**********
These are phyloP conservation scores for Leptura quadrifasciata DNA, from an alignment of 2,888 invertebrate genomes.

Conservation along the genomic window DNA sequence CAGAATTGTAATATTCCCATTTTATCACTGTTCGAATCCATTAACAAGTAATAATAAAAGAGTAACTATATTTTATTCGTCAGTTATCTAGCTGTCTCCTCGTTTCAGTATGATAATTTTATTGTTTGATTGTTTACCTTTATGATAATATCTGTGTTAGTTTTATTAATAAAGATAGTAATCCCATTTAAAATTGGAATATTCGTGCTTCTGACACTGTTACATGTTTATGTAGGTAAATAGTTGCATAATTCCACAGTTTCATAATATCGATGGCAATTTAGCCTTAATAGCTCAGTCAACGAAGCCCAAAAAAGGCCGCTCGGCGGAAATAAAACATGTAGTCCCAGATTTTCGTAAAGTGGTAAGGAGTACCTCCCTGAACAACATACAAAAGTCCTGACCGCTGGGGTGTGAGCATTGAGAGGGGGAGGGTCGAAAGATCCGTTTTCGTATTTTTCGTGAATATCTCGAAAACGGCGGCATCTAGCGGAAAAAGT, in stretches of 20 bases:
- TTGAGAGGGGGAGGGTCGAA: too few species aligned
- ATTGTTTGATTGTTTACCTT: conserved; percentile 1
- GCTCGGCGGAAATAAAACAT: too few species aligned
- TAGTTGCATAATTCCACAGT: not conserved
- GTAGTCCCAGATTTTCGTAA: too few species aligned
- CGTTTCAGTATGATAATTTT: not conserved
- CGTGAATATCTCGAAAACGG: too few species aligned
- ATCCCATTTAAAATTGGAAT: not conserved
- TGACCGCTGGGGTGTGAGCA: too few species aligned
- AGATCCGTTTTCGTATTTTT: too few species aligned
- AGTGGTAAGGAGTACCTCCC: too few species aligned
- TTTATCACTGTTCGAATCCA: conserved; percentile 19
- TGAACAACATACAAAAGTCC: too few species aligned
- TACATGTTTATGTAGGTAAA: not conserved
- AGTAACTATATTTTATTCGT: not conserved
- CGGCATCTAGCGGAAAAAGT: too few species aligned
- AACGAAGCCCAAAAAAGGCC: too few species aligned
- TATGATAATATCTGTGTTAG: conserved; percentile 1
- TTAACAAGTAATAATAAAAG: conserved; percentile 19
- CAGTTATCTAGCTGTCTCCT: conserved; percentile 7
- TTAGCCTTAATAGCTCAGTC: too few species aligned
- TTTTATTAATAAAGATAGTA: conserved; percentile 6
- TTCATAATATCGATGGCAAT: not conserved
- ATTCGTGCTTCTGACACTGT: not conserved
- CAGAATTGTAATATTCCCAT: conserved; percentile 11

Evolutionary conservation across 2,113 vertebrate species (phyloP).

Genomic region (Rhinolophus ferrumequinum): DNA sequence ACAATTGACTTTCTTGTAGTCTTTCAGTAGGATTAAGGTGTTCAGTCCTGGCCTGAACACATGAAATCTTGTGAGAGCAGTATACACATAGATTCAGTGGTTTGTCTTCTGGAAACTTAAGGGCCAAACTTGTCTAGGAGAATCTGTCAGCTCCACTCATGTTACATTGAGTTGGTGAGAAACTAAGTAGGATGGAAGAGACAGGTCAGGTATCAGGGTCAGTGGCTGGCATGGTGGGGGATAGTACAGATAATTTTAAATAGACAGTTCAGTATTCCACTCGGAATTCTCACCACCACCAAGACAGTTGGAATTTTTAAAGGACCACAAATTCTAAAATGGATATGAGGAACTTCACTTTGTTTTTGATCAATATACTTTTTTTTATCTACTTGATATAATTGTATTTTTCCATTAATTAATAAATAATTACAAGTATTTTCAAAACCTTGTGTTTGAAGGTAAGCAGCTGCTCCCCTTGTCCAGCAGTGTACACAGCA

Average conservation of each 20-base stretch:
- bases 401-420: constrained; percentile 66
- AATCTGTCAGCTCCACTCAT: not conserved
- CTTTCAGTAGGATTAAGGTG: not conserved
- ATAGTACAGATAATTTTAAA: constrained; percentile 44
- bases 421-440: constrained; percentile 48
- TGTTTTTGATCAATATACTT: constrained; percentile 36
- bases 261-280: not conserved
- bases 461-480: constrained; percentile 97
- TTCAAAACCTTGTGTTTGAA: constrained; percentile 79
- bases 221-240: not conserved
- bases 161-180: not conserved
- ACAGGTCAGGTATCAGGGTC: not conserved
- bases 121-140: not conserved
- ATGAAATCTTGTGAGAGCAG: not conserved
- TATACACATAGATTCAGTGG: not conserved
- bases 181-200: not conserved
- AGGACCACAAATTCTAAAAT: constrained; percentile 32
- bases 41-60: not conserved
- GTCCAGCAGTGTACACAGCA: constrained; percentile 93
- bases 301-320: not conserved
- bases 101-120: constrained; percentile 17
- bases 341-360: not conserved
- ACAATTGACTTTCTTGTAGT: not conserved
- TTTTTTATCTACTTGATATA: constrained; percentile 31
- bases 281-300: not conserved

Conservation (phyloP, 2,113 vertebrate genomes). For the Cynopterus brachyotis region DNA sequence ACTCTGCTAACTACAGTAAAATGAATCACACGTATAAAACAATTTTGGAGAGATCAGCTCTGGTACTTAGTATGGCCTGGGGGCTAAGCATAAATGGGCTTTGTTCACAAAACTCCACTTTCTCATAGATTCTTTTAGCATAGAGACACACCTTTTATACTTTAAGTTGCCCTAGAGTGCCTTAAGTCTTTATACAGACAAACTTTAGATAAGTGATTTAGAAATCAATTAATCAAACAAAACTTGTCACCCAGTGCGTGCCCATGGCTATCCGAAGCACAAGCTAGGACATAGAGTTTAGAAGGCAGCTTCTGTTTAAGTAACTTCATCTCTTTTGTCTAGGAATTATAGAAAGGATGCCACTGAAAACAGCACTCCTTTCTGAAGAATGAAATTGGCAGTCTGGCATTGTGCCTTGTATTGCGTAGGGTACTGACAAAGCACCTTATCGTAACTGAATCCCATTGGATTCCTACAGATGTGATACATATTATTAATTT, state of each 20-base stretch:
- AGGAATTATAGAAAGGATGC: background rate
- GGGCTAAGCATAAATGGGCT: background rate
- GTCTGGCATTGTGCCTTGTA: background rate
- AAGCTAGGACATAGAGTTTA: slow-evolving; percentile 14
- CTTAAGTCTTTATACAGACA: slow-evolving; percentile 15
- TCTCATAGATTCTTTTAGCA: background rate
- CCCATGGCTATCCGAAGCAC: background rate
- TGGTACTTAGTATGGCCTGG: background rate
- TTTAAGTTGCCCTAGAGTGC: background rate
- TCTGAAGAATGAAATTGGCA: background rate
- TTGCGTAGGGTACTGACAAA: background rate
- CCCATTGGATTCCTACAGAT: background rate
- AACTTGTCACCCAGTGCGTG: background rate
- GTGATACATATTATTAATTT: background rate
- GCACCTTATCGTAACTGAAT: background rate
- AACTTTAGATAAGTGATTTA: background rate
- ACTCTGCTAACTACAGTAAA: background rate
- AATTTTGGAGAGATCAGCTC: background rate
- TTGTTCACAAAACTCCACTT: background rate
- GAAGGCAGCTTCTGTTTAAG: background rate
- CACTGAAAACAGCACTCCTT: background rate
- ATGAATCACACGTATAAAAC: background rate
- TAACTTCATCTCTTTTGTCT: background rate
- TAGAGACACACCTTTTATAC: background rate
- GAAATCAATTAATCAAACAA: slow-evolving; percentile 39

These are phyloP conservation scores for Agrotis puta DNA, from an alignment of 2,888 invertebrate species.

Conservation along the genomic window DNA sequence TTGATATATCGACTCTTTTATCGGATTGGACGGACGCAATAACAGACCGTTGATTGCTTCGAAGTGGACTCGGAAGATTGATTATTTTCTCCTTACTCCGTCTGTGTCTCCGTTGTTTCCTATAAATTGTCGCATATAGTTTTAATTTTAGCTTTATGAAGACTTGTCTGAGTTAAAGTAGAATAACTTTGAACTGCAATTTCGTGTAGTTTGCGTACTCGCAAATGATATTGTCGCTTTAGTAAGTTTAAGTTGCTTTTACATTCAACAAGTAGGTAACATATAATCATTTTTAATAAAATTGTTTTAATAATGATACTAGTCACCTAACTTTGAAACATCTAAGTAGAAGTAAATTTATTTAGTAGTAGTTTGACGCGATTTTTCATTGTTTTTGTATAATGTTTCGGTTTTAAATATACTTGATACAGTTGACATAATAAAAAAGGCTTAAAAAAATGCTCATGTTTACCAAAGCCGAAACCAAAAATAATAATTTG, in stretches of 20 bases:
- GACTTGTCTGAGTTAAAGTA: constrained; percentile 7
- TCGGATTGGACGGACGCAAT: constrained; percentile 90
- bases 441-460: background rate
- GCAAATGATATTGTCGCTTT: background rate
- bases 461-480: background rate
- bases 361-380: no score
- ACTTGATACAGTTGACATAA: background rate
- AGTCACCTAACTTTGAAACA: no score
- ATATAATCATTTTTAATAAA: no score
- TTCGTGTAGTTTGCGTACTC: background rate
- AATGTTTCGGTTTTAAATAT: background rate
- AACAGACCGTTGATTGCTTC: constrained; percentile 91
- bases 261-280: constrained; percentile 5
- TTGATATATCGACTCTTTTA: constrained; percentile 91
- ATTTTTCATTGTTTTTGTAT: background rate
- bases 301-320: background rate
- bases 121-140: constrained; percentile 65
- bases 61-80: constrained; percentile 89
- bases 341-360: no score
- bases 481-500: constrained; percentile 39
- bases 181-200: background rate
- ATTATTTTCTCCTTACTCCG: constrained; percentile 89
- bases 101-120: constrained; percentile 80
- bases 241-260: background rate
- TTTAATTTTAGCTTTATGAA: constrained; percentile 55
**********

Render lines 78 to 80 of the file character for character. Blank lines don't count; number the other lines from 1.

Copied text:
- ATGAATCACACGTATAAAAC: background rate
- TAACTTCATCTCTTTTGTCT: background rate
- TAGAGACACACCTTTTATAC: background rate